New biomaterial regrows blood vessels and bone, RCSI researc
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Scientists have developed a new biomaterial that regrows blood vessels and bone, potentially providing a single-stage approach when repairing large bone defects. The study is published in the Journal of Controlled Release.

Previous RCSI-led research had found that activating a mechanosensitive gene, called placental growth factor (PGF), at different doses promoted bone regeneration and grew new blood vessels. Using this knowledge, the researchers developed a biomaterial that delivers PGF at different concentrations.

Inspired by the natural way in which bone defects regenerate, the biomaterial first releases a high dose of PGF, promoting blood vessel growth, and follows it with a more sustained lower dose, which promotes bone regeneration. When tested in a pre-clinical model, the biomaterial successfully repaired large bone defects while also regrowing blood vessels.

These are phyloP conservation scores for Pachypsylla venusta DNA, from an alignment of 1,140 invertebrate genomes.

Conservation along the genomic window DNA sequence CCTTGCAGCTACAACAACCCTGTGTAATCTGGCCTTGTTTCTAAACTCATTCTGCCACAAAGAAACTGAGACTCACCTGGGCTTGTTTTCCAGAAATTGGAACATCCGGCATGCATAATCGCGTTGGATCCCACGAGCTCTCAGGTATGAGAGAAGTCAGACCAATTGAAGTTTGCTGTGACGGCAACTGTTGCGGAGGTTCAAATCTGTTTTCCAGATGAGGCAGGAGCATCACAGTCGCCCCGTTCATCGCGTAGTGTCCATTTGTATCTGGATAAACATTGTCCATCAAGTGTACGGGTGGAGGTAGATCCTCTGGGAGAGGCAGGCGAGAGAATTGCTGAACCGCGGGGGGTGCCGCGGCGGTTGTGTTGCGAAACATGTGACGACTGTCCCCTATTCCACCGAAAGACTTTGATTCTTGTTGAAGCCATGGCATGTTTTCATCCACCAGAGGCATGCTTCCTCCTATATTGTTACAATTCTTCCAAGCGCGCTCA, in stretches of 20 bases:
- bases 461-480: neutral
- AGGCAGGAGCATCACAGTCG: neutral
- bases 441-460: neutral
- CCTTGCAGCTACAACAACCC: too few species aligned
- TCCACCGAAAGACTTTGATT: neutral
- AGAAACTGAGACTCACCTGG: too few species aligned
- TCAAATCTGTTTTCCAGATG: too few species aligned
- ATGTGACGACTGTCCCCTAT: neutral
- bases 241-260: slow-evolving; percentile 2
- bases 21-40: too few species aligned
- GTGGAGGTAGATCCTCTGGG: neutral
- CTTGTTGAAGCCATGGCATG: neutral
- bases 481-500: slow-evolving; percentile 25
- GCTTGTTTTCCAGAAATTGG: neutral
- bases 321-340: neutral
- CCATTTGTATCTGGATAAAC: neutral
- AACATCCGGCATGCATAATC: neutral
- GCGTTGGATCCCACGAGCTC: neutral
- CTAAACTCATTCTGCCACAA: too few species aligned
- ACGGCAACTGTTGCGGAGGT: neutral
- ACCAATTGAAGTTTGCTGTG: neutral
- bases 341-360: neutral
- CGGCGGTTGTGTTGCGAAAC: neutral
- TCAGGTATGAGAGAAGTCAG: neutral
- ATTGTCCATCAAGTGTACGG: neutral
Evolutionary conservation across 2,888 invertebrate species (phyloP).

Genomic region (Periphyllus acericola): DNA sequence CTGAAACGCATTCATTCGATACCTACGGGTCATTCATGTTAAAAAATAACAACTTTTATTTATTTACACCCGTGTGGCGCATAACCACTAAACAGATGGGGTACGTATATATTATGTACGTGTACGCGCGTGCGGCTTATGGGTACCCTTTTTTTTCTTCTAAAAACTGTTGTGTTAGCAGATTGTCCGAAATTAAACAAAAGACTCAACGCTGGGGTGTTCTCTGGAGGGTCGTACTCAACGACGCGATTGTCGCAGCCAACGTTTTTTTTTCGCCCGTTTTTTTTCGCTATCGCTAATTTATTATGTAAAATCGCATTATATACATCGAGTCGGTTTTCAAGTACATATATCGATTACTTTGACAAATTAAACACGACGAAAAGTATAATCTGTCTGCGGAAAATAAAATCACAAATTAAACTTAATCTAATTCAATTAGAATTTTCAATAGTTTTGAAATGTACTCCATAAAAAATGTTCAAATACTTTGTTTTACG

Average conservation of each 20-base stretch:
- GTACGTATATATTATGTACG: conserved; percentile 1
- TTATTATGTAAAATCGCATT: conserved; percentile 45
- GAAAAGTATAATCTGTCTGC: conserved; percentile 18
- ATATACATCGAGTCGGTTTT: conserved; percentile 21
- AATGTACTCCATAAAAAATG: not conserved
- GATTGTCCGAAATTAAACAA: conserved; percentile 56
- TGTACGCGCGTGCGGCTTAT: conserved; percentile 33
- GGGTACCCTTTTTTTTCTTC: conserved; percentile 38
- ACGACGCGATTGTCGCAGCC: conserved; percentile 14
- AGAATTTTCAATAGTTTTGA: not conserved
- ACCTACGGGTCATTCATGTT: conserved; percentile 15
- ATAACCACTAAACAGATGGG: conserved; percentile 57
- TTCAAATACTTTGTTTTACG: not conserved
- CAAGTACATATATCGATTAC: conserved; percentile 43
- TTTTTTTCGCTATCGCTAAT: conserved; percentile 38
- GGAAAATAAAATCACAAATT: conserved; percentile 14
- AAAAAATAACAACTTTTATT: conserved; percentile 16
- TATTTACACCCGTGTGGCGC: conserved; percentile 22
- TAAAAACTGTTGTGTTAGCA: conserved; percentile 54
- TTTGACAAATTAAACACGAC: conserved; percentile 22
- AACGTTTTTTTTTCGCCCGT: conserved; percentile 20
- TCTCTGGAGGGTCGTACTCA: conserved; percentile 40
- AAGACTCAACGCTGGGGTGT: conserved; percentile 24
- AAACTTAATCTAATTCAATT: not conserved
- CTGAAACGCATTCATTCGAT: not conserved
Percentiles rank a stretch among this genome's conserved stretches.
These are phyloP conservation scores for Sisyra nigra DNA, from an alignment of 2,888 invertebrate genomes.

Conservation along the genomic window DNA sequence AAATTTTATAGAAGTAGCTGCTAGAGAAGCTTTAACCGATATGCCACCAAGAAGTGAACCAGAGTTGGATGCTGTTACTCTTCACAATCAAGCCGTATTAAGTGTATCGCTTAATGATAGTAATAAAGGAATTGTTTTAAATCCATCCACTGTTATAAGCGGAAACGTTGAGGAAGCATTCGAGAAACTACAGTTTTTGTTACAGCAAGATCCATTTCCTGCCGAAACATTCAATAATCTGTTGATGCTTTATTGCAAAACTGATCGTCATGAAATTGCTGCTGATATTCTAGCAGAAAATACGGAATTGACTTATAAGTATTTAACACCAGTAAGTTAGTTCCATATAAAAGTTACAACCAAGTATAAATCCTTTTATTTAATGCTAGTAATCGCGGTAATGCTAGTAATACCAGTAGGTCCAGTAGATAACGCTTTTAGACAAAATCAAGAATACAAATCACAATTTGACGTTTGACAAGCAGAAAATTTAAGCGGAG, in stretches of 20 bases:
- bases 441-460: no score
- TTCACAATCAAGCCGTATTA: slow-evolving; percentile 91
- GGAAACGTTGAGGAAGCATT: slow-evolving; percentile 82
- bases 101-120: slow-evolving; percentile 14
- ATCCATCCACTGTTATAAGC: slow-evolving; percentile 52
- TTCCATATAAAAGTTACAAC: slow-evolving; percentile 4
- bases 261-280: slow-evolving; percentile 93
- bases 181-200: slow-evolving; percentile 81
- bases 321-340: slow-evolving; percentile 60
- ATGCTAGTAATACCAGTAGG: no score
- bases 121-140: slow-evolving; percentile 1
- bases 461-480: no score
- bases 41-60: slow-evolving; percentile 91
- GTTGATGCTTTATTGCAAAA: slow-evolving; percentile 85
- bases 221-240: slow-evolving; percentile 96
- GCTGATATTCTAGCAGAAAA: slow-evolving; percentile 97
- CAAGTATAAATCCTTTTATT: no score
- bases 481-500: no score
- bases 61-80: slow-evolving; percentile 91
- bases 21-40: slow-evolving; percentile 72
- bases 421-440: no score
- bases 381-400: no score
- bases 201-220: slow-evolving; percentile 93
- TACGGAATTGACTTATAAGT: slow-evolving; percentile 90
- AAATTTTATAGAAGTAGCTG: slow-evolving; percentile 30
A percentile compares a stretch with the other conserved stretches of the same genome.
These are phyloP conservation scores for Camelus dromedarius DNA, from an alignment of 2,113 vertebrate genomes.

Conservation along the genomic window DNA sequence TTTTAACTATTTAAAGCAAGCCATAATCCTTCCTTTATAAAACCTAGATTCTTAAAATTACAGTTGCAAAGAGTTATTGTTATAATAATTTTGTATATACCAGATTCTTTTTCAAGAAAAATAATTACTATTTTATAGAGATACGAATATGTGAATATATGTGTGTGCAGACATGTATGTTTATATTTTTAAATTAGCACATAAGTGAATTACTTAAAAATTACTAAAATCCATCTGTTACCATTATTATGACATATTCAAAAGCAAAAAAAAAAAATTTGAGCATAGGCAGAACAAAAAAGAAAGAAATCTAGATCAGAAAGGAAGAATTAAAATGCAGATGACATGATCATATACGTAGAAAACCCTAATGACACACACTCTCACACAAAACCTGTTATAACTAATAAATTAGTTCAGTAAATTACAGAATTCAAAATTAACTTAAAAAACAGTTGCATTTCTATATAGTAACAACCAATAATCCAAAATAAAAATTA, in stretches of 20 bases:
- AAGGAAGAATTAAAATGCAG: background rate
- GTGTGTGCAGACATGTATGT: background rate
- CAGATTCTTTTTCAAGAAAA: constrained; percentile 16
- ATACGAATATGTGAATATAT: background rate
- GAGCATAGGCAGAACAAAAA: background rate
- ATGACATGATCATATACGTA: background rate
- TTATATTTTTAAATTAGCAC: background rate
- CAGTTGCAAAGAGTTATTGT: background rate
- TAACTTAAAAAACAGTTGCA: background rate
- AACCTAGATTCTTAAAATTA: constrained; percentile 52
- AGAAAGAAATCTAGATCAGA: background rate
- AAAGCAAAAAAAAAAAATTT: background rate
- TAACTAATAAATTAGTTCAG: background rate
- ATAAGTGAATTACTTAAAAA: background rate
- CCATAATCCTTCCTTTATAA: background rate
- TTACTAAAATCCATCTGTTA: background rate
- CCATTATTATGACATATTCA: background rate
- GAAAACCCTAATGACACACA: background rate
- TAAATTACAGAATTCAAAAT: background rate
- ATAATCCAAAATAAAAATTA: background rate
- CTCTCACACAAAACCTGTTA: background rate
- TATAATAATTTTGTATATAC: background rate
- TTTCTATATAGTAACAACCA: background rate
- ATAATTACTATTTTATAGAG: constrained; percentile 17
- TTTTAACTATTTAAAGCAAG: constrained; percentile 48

Current biomaterials that promote both blood vessel and bone growth typically require using more than one therapeutic drug, which means designing a more complex system that faces more challenges. Furthermore, drugs that have been approved for use in the clinic have been controversially associated with dangerous side effects, highlighting the need for new strategies.

"More testing is needed before we can begin clinical trials, but if proven successful, this biomaterial could benefit patients when repairing bone defects by providing an alternative to current systems," said the study's principal investigator.